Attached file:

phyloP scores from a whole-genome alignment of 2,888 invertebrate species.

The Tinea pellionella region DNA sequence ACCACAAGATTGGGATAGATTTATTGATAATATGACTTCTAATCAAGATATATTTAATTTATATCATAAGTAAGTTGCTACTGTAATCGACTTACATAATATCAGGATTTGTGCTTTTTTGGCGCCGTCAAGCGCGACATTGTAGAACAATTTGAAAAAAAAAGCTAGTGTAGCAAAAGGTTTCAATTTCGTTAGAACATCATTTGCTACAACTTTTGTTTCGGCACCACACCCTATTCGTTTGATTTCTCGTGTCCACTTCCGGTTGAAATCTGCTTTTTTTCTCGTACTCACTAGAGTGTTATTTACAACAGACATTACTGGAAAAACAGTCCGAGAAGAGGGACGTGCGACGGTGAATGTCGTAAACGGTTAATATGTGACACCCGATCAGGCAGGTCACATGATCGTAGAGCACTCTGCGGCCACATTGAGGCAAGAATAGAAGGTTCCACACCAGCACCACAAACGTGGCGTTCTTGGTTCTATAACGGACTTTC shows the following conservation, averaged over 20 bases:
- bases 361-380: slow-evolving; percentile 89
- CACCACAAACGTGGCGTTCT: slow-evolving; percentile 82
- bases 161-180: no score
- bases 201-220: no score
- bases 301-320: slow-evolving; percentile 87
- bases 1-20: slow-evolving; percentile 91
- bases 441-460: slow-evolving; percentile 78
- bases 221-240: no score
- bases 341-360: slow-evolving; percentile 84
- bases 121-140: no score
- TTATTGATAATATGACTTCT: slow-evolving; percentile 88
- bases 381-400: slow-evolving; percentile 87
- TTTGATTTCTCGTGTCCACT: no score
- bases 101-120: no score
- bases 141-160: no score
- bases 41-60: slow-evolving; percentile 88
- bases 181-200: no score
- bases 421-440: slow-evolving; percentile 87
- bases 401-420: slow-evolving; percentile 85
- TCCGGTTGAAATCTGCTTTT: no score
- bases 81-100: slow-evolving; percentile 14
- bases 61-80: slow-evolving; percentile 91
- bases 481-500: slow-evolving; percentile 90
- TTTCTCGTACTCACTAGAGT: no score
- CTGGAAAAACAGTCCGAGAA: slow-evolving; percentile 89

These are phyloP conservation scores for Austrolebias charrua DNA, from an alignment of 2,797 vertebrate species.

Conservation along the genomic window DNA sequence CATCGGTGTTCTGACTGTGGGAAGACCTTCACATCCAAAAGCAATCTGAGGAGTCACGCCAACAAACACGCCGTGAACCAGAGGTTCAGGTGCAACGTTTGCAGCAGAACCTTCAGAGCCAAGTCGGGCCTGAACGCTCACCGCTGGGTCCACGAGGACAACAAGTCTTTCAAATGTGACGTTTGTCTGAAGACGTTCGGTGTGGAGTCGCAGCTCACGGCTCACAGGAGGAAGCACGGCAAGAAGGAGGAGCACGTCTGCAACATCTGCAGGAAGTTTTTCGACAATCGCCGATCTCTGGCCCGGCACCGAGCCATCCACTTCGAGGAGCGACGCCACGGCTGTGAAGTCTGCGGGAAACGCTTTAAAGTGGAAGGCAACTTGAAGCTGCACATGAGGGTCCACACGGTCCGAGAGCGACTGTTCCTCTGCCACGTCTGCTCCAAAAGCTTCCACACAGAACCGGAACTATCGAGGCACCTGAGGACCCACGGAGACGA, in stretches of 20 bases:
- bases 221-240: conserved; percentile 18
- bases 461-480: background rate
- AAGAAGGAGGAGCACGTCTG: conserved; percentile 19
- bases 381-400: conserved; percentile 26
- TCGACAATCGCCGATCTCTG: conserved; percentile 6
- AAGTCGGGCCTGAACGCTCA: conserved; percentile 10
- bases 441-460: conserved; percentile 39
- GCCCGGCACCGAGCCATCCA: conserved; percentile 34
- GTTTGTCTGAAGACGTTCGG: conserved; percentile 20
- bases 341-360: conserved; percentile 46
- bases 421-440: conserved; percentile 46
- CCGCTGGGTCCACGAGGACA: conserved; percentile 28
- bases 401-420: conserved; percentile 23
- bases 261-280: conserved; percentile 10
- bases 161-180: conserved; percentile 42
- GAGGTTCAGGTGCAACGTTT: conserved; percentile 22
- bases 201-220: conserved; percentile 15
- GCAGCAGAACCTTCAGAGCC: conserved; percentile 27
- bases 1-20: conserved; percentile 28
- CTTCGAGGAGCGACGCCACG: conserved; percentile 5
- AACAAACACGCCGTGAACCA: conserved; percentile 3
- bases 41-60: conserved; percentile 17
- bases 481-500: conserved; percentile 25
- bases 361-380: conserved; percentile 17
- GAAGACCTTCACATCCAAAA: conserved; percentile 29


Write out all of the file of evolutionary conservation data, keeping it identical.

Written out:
phyloP scores from a whole-genome alignment of 2,888 invertebrate species.

The Tinea pellionella region DNA sequence ACCACAAGATTGGGATAGATTTATTGATAATATGACTTCTAATCAAGATATATTTAATTTATATCATAAGTAAGTTGCTACTGTAATCGACTTACATAATATCAGGATTTGTGCTTTTTTGGCGCCGTCAAGCGCGACATTGTAGAACAATTTGAAAAAAAAAGCTAGTGTAGCAAAAGGTTTCAATTTCGTTAGAACATCATTTGCTACAACTTTTGTTTCGGCACCACACCCTATTCGTTTGATTTCTCGTGTCCACTTCCGGTTGAAATCTGCTTTTTTTCTCGTACTCACTAGAGTGTTATTTACAACAGACATTACTGGAAAAACAGTCCGAGAAGAGGGACGTGCGACGGTGAATGTCGTAAACGGTTAATATGTGACACCCGATCAGGCAGGTCACATGATCGTAGAGCACTCTGCGGCCACATTGAGGCAAGAATAGAAGGTTCCACACCAGCACCACAAACGTGGCGTTCTTGGTTCTATAACGGACTTTC shows the following conservation, averaged over 20 bases:
- bases 361-380: slow-evolving; percentile 89
- CACCACAAACGTGGCGTTCT: slow-evolving; percentile 82
- bases 161-180: no score
- bases 201-220: no score
- bases 301-320: slow-evolving; percentile 87
- bases 1-20: slow-evolving; percentile 91
- bases 441-460: slow-evolving; percentile 78
- bases 221-240: no score
- bases 341-360: slow-evolving; percentile 84
- bases 121-140: no score
- TTATTGATAATATGACTTCT: slow-evolving; percentile 88
- bases 381-400: slow-evolving; percentile 87
- TTTGATTTCTCGTGTCCACT: no score
- bases 101-120: no score
- bases 141-160: no score
- bases 41-60: slow-evolving; percentile 88
- bases 181-200: no score
- bases 421-440: slow-evolving; percentile 87
- bases 401-420: slow-evolving; percentile 85
- TCCGGTTGAAATCTGCTTTT: no score
- bases 81-100: slow-evolving; percentile 14
- bases 61-80: slow-evolving; percentile 91
- bases 481-500: slow-evolving; percentile 90
- TTTCTCGTACTCACTAGAGT: no score
- CTGGAAAAACAGTCCGAGAA: slow-evolving; percentile 89

These are phyloP conservation scores for Austrolebias charrua DNA, from an alignment of 2,797 vertebrate species.

Conservation along the genomic window DNA sequence CATCGGTGTTCTGACTGTGGGAAGACCTTCACATCCAAAAGCAATCTGAGGAGTCACGCCAACAAACACGCCGTGAACCAGAGGTTCAGGTGCAACGTTTGCAGCAGAACCTTCAGAGCCAAGTCGGGCCTGAACGCTCACCGCTGGGTCCACGAGGACAACAAGTCTTTCAAATGTGACGTTTGTCTGAAGACGTTCGGTGTGGAGTCGCAGCTCACGGCTCACAGGAGGAAGCACGGCAAGAAGGAGGAGCACGTCTGCAACATCTGCAGGAAGTTTTTCGACAATCGCCGATCTCTGGCCCGGCACCGAGCCATCCACTTCGAGGAGCGACGCCACGGCTGTGAAGTCTGCGGGAAACGCTTTAAAGTGGAAGGCAACTTGAAGCTGCACATGAGGGTCCACACGGTCCGAGAGCGACTGTTCCTCTGCCACGTCTGCTCCAAAAGCTTCCACACAGAACCGGAACTATCGAGGCACCTGAGGACCCACGGAGACGA, in stretches of 20 bases:
- bases 221-240: conserved; percentile 18
- bases 461-480: background rate
- AAGAAGGAGGAGCACGTCTG: conserved; percentile 19
- bases 381-400: conserved; percentile 26
- TCGACAATCGCCGATCTCTG: conserved; percentile 6
- AAGTCGGGCCTGAACGCTCA: conserved; percentile 10
- bases 441-460: conserved; percentile 39
- GCCCGGCACCGAGCCATCCA: conserved; percentile 34
- GTTTGTCTGAAGACGTTCGG: conserved; percentile 20
- bases 341-360: conserved; percentile 46
- bases 421-440: conserved; percentile 46
- CCGCTGGGTCCACGAGGACA: conserved; percentile 28
- bases 401-420: conserved; percentile 23
- bases 261-280: conserved; percentile 10
- bases 161-180: conserved; percentile 42
- GAGGTTCAGGTGCAACGTTT: conserved; percentile 22
- bases 201-220: conserved; percentile 15
- GCAGCAGAACCTTCAGAGCC: conserved; percentile 27
- bases 1-20: conserved; percentile 28
- CTTCGAGGAGCGACGCCACG: conserved; percentile 5
- AACAAACACGCCGTGAACCA: conserved; percentile 3
- bases 41-60: conserved; percentile 17
- bases 481-500: conserved; percentile 25
- bases 361-380: conserved; percentile 17
- GAAGACCTTCACATCCAAAA: conserved; percentile 29